Pope Pens Personal Message to Muslims at Ramadan’s End

Pope Francis in March. RNS photo by Andrea Sabbadini

Pope Francis in March. RNS photo by Andrea Sabbadini

In message published on Friday, Pope Francis took the rare step of personally expressing his “esteem and friendship” to the world’s Muslims as they prepare to celebrate the end of the Ramadan fast.

While it is a long-established Vatican practice to send messages to the world’s religious leaders on their major holy days, those greetings are usually signed by the Vatican’s department for interfaith dialogue.

In his message, Francis explains that in the first year of his papacy he wanted to personally greet Muslims, “especially those who are religious leaders.”

Francis’ predecessor, Pope Benedict XVI, had fraught relations with Muslims. In a 2006 speech he quoted a Byzantine emperor who said Muhammad had only brought “evil and inhuman” things to the world, sparking a worldwide crisis in Christian-Muslim relations.

Reza Aslan Defends Controversial New Book on Jesus

Reza Aslan, Photo courtesy Malin Fezahai.

Reza Aslan, Photo courtesy Malin Fezahai.

NASHVILLE, Tenn. — For the third time, Jesus is about to change Reza Aslan’s life.

As a teenager, Aslan turned to Jesus in an evangelical youth group, where becoming a Christian made him feel like a real American.

He later studied Jesus of Nazareth in college, which led Aslan to a doctorate in the sociology of religion.

Now Aslan’s controversial new book about Jesus is about to make him a best-selling author. Zealot: The Life and Times of Jesus of Nazareth has already reached No. 1 on Amazon.com. It’s expected to debut this weekend on The New York Times’ best-seller list, becoming the latest in a long line of controversial and profitable books about the so-called historical Jesus.

Aslan said he wants to show the power of Jesus as a flesh-and-blood human being, rather than the savior of the world. That Jesus has gotten lost in 2,000 years of church history, he said.

Do Not Bear False Witness Against Your Neighbor: The Surfer Boy and the Receptionist

The ninth commandment illustration, Siarhei Tolak / Shutterstock.com

The ninth commandment illustration, Siarhei Tolak / Shutterstock.com

"And God spoke all of these words…You shall not give false witness against your neighbor." Exodus 20:1, 16

Several months back I overheard a conversation in an office waiting room. A young, 20-something guy entered the waiting room with his board shorts on and his windblown hair haphazardly tucked beneath his backwards baseball cap as though he’d just come in from surfing – not uncommon in the beach community of Jacksonville, Fla. He strolled confidently to the receptionist and asked her a question about the availability of a person he wanted to see, made an appointment, and it seemed his business was done and he’d be on his way. Instead he asked the receptionist where she was from, if she liked her job, and then talked about the weather. He then began to tell her about a Bible study he was leading and a little about his faith journey – for the longest time he felt lost, was starting to get in trouble, then he found Jesus, was born again, and began to set his life straight.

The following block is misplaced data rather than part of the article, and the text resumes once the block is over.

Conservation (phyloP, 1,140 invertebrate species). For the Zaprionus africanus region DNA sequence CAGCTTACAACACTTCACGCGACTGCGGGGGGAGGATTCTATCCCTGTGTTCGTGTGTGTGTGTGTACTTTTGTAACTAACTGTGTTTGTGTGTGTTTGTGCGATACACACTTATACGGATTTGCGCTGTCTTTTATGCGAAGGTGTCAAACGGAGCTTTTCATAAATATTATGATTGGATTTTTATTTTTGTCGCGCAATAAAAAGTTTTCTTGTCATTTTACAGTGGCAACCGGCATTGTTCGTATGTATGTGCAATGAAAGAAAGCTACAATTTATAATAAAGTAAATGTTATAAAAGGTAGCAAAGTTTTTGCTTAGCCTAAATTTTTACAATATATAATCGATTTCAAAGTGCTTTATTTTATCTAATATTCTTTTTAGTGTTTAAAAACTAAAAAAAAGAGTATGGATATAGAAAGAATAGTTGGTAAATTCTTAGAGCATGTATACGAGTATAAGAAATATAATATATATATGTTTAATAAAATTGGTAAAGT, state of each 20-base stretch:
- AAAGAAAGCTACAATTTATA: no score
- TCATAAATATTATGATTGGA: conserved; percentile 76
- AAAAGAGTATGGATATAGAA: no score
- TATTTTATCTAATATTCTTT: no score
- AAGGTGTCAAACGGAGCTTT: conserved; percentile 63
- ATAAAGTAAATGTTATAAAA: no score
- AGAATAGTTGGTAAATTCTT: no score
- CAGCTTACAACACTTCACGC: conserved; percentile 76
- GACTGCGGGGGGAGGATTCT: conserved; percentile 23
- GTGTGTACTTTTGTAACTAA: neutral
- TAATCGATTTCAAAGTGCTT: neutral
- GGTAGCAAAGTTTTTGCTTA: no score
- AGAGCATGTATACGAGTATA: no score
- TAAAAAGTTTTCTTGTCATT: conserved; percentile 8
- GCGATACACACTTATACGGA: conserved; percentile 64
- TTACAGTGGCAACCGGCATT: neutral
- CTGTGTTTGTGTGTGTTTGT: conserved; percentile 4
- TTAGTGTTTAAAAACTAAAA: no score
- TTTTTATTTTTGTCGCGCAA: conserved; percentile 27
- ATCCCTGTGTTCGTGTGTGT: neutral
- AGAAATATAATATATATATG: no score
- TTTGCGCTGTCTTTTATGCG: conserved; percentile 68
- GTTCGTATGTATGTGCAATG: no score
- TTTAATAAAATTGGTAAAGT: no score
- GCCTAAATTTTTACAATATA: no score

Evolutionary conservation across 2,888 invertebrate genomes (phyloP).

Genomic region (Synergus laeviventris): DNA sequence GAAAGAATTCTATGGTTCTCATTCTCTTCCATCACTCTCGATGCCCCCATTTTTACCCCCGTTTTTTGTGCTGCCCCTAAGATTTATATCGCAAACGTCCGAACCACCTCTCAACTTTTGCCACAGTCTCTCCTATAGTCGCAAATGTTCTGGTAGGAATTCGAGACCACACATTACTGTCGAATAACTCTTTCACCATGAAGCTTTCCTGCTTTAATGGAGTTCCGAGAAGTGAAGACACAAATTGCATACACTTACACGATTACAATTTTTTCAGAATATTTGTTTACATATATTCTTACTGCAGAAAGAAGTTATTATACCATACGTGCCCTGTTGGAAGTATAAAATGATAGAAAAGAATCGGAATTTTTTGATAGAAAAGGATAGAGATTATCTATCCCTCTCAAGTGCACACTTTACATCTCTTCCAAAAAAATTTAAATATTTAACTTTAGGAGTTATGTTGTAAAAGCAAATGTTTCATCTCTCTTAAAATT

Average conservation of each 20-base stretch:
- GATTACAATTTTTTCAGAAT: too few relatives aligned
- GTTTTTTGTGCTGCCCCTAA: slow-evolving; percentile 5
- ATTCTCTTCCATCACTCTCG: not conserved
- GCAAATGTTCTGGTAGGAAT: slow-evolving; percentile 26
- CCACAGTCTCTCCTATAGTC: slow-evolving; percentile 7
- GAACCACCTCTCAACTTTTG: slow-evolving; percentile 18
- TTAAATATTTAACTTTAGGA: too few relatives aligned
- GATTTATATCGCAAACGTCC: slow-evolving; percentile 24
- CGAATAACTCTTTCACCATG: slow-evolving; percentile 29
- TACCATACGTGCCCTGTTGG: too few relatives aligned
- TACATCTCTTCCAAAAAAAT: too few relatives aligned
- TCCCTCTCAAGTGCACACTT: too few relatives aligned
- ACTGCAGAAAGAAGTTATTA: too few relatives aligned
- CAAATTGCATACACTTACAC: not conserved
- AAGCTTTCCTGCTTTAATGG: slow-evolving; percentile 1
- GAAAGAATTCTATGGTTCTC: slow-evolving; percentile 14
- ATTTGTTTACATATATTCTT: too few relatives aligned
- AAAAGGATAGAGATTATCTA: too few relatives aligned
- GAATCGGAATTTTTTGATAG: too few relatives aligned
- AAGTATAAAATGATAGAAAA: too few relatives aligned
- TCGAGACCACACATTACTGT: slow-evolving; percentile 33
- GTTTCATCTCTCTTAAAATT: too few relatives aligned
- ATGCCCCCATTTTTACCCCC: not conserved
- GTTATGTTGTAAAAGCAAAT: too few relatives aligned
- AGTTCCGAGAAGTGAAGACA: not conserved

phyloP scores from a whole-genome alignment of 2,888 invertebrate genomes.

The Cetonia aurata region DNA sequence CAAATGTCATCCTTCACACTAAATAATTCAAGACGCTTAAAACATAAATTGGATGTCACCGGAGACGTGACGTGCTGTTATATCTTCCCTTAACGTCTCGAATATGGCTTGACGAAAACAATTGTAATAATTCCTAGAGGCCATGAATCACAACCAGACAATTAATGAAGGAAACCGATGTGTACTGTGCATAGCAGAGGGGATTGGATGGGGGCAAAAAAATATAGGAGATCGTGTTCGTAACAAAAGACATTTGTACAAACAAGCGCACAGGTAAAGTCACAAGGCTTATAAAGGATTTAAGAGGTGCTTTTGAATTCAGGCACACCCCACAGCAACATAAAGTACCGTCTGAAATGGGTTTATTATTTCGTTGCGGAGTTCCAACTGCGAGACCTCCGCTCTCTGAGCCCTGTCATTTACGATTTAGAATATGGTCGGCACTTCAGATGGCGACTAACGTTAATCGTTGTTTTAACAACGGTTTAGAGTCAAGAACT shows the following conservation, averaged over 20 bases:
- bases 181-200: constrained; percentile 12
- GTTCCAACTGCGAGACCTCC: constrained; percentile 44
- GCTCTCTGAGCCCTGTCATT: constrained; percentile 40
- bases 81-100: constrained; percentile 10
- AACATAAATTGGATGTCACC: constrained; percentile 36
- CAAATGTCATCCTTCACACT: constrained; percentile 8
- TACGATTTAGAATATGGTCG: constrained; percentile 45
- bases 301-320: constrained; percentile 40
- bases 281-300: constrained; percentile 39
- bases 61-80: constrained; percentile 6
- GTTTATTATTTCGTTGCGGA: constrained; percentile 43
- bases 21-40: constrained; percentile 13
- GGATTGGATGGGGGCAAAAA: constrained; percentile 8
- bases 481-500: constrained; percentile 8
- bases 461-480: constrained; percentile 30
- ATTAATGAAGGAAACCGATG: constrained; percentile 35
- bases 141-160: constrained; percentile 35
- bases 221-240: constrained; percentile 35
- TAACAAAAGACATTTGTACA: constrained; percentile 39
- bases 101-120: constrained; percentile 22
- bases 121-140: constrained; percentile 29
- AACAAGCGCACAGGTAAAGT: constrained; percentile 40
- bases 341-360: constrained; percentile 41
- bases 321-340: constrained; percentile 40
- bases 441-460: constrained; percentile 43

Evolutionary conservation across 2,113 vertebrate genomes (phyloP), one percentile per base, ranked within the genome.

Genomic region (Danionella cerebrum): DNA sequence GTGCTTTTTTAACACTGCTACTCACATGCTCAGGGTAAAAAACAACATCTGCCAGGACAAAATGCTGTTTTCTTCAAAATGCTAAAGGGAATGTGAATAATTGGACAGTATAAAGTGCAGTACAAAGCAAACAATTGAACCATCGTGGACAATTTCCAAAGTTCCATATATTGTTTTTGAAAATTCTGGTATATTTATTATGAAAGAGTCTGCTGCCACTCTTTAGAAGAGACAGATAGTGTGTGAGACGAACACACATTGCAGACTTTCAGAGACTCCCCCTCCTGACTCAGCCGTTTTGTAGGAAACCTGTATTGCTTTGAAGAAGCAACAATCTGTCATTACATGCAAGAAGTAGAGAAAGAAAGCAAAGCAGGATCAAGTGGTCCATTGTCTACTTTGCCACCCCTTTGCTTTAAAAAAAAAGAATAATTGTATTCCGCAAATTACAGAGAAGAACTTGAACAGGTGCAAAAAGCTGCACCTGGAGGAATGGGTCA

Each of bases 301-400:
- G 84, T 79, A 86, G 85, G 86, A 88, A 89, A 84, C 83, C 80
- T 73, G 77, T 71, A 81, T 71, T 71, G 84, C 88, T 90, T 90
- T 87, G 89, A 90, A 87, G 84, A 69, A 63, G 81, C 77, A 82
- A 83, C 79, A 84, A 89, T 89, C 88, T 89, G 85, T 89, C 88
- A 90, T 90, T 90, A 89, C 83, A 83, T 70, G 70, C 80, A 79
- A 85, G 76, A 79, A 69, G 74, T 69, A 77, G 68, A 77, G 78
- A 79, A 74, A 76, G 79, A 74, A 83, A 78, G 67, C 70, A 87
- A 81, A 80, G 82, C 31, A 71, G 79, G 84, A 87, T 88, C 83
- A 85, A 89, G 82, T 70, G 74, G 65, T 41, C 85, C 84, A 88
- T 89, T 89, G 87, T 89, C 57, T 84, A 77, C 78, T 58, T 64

After sharing his testimony he asked the receptionist, “What religion are you?" 

Ramadan, a Shared Table, and Following Jesus

Breaking bread, Shaiith / Shutterstock.com

Breaking bread, Shaiith / Shutterstock.com

 Last night, my wife Janny and I had the honor of sharing a table with a gathering of local Muslims for an Iftar meal. It is currently Ramadan, which means the Muslim community around the globe fasts everyday day from sunrise to sunset. No food. No water. No tobacco. No sex. Each night they have a celebration feast to break their daily fast called the Iftar meal. It is sacred, joyous, and a time to sit with those they love to worship the One they love, Allah (which is simply the Arabic translation of God).  

It was into that sacred gathering that they expanded the table and pulled up a seat for us and a few other Christian and political leaders throughout San Diego. Their hope was simply to create space in their daily practice for their neighbors to experience life with them. They were both acknowledging city leaders who have been proactive in creating an environment of dignity and mutual relationship, and creating a space for new/renewed understanding of one another. Acknowledging our core faith differences, they made clear that it should in no way detract from our ability to share a common vision for the good of our city. We are neighbors who live, work, and play on the same streets with a common desire to see deep, charitable relationships, sustainable economy, and mutual understanding and a celebration of diversity.

As I often say, as followers of Jesus, we have no choice but to move toward relationships with those who are marginalized, dehumanized, and in need of love. We don’t compromise our faith by hanging out with people we may or may not agree with. No, in fact, we reflect the very best of our faith.